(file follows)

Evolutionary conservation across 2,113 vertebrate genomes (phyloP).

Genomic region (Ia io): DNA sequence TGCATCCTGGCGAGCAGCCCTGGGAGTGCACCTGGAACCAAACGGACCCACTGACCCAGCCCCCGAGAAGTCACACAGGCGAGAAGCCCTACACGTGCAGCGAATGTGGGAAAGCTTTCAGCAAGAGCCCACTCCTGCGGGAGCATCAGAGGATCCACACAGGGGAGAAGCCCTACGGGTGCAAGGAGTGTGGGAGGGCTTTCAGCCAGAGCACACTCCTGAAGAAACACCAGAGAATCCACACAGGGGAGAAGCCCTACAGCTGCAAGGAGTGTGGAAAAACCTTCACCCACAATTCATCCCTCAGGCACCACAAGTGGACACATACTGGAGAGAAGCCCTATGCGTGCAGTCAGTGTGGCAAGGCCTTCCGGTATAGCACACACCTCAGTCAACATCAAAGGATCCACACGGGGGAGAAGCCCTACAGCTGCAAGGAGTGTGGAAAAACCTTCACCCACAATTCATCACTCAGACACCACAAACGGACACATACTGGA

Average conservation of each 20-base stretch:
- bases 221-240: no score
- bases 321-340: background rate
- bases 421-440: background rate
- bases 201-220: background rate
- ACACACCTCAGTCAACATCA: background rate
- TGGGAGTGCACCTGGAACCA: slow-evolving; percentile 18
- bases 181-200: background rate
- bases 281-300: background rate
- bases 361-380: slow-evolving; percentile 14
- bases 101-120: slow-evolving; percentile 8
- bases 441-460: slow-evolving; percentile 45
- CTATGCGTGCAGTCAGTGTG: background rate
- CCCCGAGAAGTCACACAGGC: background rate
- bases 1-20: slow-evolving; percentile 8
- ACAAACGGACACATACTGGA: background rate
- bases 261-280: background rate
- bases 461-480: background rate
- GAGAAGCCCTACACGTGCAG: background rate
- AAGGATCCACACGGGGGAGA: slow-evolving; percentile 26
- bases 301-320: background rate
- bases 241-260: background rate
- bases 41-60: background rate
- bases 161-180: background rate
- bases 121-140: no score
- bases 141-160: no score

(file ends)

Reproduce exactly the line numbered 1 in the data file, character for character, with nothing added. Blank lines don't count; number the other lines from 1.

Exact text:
Evolutionary conservation across 2,113 vertebrate genomes (phyloP).